, referring to all cars, including electric.As more EV models hit the market, there are signs that competition is softening prices — a trend some analysts think could accelerate in the coming months. In recent weeks, Tesla has reduced prices on several occasions as competitors cut into its market share in the United States. According to a Morgan Stanley research note, “Tesla price reductions usher in the great EV depression.” This week’s announcement was made by Morgan Stanley.

Make electric cars more affordable for the masses is a key pillar of U.S. green power policy. The Biden administration and supporters in Congress are directing tens of billions of dollars to the project over the next decade, calling it key to boosting American manufacturing and cutting greenhouse gas emissions in half by 2030.

“Realistically, there are some things that concern me about getting to the

volumes and market share we are aiming for,” said Brett Smith, an analyst at the Center for Automotive Research in Ann Arbor, Mich.[EV]For its part, the Biden administration is armed with counterpoints to combat upfront EV sticker shock. In an interview, Michael Berube, deputy secretary for sustainable transportation at Energy Department, stated that tax credits will reduce the initial costs for many Americans and that new battery technology will drive down EV prices over time. He also talked up the long-term savings of going electric.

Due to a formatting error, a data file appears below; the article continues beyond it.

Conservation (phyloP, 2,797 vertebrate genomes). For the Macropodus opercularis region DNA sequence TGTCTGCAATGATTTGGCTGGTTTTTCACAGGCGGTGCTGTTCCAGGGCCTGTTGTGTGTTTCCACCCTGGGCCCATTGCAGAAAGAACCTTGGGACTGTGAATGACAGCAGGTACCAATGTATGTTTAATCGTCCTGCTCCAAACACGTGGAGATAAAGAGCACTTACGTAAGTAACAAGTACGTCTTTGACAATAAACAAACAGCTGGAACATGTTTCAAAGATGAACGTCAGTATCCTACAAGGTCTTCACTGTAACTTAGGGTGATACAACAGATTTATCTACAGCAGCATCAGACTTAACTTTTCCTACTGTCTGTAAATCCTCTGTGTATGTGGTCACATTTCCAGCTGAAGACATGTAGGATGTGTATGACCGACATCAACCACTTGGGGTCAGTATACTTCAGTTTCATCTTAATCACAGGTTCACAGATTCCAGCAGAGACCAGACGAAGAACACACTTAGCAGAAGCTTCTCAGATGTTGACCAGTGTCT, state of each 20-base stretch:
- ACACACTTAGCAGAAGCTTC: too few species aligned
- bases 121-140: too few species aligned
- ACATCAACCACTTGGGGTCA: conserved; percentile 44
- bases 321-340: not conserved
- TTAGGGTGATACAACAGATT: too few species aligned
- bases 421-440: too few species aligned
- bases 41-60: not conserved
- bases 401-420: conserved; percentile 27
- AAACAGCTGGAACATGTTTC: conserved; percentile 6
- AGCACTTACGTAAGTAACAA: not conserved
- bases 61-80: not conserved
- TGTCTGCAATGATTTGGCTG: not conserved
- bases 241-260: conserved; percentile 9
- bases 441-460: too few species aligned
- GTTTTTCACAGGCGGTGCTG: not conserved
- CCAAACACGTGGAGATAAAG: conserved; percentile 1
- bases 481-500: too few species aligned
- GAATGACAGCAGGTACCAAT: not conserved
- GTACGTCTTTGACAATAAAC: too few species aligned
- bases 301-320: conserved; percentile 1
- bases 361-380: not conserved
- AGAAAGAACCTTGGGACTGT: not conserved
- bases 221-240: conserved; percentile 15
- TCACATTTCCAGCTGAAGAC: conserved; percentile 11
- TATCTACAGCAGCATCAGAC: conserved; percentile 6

“You get the savings of course on the maintenance — 40 percent lower maintenance and repair cost. He also said that the cost of fueling a car is significantly lower. “If you were to fill up a typical car today it’s $49 for a gas car, $14 if you are charging at home and around $27 is you are fast-charging outside … to go the same distance.”

Big automakers remain optimistic and are investing tens of billions of dollars to launch dozens of EVs in the coming months.

Battle to dethrone Tesla heats up just as Musk is distracted by Twitter

At the Detroit automotive conference this month, Dan Nicholson, a General Motors vice president, rattled off all the electric models the company plans to launch in the coming months, including a Silverado pickup, a Cadillac Celestiq and an Equinox SUV. GM claims the Equinox will be priced at $30,000. GM says the Equinox will start at $30,000. The law provides generous tax breaks for U.S. battery manufacturers and also provides a tax credit to buyers. If some of those savings are passed on to consumers, prices on some models could fall significantly, he told the conference.